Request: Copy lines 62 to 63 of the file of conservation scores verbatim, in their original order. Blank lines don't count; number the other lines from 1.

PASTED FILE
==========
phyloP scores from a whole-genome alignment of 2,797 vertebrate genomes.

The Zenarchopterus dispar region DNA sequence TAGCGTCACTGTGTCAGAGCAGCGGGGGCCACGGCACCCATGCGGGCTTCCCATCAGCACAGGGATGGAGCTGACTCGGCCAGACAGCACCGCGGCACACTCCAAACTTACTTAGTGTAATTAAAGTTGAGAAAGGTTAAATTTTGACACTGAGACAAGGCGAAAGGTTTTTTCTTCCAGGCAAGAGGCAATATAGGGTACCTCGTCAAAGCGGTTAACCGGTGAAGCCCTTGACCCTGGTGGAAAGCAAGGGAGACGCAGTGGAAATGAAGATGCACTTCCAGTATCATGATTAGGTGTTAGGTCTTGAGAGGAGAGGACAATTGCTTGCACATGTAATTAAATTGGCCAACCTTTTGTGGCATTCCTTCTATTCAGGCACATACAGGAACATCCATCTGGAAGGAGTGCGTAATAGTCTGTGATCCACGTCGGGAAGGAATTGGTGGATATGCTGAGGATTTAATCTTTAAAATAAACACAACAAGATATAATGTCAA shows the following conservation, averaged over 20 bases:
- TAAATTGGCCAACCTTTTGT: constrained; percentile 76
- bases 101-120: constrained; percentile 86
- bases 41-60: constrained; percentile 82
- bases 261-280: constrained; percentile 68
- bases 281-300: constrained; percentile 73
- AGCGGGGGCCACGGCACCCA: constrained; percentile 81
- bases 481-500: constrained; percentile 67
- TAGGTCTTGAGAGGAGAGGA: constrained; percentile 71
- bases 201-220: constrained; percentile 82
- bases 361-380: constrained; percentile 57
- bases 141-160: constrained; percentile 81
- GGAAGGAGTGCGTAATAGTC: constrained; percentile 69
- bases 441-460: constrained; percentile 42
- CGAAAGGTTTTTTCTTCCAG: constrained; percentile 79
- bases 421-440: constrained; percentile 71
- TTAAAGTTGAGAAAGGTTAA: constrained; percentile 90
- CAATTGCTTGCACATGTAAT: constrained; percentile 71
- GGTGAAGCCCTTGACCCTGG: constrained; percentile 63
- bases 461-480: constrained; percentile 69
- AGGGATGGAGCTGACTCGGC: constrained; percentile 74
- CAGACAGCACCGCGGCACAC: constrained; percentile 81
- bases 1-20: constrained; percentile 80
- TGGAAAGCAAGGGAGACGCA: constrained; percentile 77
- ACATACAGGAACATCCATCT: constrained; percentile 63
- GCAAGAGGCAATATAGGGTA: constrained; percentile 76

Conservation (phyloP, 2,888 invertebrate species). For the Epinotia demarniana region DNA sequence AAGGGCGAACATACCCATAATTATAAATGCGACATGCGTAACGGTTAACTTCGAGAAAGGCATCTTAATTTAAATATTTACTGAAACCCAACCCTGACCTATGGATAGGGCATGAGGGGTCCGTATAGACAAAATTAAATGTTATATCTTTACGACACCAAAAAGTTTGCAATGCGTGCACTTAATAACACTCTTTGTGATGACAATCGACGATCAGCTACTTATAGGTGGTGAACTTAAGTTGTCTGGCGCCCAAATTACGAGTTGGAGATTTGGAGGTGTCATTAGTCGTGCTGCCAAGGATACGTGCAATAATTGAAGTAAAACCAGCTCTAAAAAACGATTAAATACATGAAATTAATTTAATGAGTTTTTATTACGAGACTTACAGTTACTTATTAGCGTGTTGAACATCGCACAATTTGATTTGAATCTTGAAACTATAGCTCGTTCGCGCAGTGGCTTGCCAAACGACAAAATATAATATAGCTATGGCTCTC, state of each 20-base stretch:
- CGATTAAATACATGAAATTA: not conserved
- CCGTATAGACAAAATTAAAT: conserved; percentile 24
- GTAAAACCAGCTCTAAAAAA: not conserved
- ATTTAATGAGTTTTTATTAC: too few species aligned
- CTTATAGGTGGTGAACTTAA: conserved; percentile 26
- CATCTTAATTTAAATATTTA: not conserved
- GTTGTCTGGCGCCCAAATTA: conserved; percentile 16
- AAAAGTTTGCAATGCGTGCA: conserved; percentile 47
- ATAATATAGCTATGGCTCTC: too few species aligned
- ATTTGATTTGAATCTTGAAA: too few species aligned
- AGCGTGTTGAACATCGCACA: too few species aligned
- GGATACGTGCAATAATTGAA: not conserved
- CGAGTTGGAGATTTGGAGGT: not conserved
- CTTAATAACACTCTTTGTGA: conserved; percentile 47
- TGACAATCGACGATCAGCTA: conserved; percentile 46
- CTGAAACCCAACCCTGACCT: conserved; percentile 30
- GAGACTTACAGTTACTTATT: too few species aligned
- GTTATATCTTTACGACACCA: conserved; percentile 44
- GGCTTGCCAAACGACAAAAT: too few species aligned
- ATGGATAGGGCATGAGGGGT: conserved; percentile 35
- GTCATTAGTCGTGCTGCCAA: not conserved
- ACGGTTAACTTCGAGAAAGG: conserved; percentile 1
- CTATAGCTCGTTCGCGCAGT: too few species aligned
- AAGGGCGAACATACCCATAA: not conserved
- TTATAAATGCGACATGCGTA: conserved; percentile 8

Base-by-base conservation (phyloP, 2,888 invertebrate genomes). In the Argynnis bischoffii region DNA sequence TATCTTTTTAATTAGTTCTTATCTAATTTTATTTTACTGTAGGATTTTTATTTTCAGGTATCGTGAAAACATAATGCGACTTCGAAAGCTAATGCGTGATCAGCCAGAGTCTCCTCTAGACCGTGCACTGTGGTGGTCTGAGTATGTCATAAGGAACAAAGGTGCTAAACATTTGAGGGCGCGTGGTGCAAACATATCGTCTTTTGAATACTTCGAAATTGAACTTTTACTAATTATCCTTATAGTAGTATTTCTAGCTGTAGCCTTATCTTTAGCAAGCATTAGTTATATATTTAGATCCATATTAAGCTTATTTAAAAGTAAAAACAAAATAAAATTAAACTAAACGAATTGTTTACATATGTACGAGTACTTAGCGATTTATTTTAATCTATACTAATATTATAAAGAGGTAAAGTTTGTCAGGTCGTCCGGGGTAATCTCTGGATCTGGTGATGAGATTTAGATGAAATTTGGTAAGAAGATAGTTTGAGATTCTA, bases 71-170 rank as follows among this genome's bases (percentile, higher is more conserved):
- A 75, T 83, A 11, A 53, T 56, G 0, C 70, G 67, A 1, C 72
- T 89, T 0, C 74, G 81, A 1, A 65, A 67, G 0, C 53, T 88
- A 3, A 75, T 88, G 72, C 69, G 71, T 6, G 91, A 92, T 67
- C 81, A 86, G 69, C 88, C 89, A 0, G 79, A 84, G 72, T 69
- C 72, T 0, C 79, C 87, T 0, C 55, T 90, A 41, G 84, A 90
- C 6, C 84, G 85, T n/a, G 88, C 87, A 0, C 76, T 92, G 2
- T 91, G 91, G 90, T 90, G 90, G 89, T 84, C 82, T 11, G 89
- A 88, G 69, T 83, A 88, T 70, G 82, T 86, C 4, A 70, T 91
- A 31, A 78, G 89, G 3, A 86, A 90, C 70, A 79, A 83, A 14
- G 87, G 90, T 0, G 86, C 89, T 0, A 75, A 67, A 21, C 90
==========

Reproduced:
- A 88, G 69, T 83, A 88, T 70, G 82, T 86, C 4, A 70, T 91
- A 31, A 78, G 89, G 3, A 86, A 90, C 70, A 79, A 83, A 14